So if you simulate an identity in form of an electronic identity, this identity is not only a faked identity but becomes hyperreal, more real than the real. This is a step taken in philosophy and science fiction, but if you accept this step, if you accept that electronic identities are real or hyperreal identities, this includes severe changes for the even most fundamental basics of our existence. If electronic identities can become real identities, identities can also be immortal.
5. Becoming immortal through an electronic identityYou can duplicate any human emotion or recreate any human experience with technology - Michael Deering
If the electronic identity can become a real identity than the concept of health is threatened in an even more radical way. Not only to have an incoherent, flexible, multiple identity can become judged as healthy, but maybe even a remedy is found against the last disease, the one of death.
As Timothy Leary argues there are a couple of ways, how we can reach immortality, and they all are similar to creating electronic or digital identities. The underlying philosophy under the following methods and the possibility of reaching immortality is quite radical and maybe can best be summarized by the statement: "We're basically brains. Our bodies are here to move our brains around." (Leary 1994: 35)
According to Timothy Leary and Eric Gullichsen there is not just one but different ways of reaching immortality. Nevertheless the basic rule to become immortal is:
"Preserve your body-
preserve your brain-
preserve your DNA.
To immortalize: digitize!"(ibid: 202)
So the different ways of becoming immortal are more to be understood as ways of digitizing different forms of one own's personality and therefore immortalize different aspects of the personality. Methods named here are the 1."Archival-informational. One standard way of becoming "immortal" is by leaving a trail of archives, biographies, tapes, films, computer files, and publicized noble deeds,"(ibid: 200) 2. the "Personality data-base transmission. "Head Coach" is a system developed by Futique, Inc., one of the first examples of a new generation of psychoactive computer software. The program allows the user (performer) to digitize and store thoughts on a routine daily basis. If one leaves, let us say, twenty years of daily computer-stored records of thought-performance, one's grandchildren, a century down the line, can "know" and replay your information habits and mental performances. They will be able to "share and relive experiences" in considerable detail."(ibid: 200), 3. "Nanotech information storage: direct brain-computer transfer.[..] We consider building an artificial computational substrate both functionally and structurally identical to the brain (and perhaps the body) of a person. This can be achieved with predicted future capabilities of nanotechnology. Communicating nanomachines that pervade the organism may analyze the neural and cellular structure and transfer the information obtained to machinery capable of growing, atom by atom, an identical copy."(ibid: 200f.) and 4. the "Computer viral existence in the cyberspace matrix. [..] In the 21st Century imagined by novelist William Gibson, wily cybernauts will not only store themselves electronically, but do so in the form of a 'computer virus', capable of traversing computer networks and of self-replication as a guard against accidental or malicious erasure by others or other programs."(ibid: 201)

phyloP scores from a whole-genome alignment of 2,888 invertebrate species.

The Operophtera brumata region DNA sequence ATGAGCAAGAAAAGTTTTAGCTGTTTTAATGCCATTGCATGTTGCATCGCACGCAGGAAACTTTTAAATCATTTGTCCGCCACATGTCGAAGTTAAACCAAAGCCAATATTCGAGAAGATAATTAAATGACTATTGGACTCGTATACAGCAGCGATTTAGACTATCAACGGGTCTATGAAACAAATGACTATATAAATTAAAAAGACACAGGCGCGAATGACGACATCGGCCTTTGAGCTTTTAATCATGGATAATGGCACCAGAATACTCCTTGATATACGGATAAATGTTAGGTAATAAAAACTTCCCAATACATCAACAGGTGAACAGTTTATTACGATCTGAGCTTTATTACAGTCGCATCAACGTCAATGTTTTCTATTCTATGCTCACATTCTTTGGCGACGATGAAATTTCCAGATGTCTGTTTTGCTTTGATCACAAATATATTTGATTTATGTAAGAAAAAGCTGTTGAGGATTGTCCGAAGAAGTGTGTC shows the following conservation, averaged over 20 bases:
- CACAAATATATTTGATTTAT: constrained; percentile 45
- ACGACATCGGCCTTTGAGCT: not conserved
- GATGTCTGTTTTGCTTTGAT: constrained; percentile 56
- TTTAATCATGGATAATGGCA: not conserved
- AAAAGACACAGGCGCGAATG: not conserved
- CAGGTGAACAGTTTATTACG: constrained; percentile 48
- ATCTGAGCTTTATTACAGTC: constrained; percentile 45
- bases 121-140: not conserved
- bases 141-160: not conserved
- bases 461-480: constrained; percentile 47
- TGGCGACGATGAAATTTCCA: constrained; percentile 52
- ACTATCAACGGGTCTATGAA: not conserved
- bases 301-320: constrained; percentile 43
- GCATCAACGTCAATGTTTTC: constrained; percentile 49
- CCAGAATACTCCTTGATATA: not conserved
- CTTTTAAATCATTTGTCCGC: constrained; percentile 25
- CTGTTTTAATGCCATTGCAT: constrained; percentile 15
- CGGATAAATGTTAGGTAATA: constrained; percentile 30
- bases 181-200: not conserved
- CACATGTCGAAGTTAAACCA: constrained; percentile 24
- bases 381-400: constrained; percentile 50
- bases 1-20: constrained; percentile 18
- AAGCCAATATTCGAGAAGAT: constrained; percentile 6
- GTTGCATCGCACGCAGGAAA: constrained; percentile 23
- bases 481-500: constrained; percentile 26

"KON-TIKI OF THE FLESH
In the near future, what is now taken for granted as the perishable human creature will be a mere historical curiosity, one point amidst unimaginable, multidimensional diversity of form. Individuals, or groups of adventurers, will be free to choose to reassume flesh-and-blood form, constructed for the occasion by the appropriate science."(ibid: 202)
So according to Leary many aspects of our identity can be made immortal, our nature (method 3), our habits and behaviors (method 2), our thinking (method 1 and 2), our desires/strategies (method 4) and maybe these data will be able to rebuild a human body and brain by an 'appropriate science'.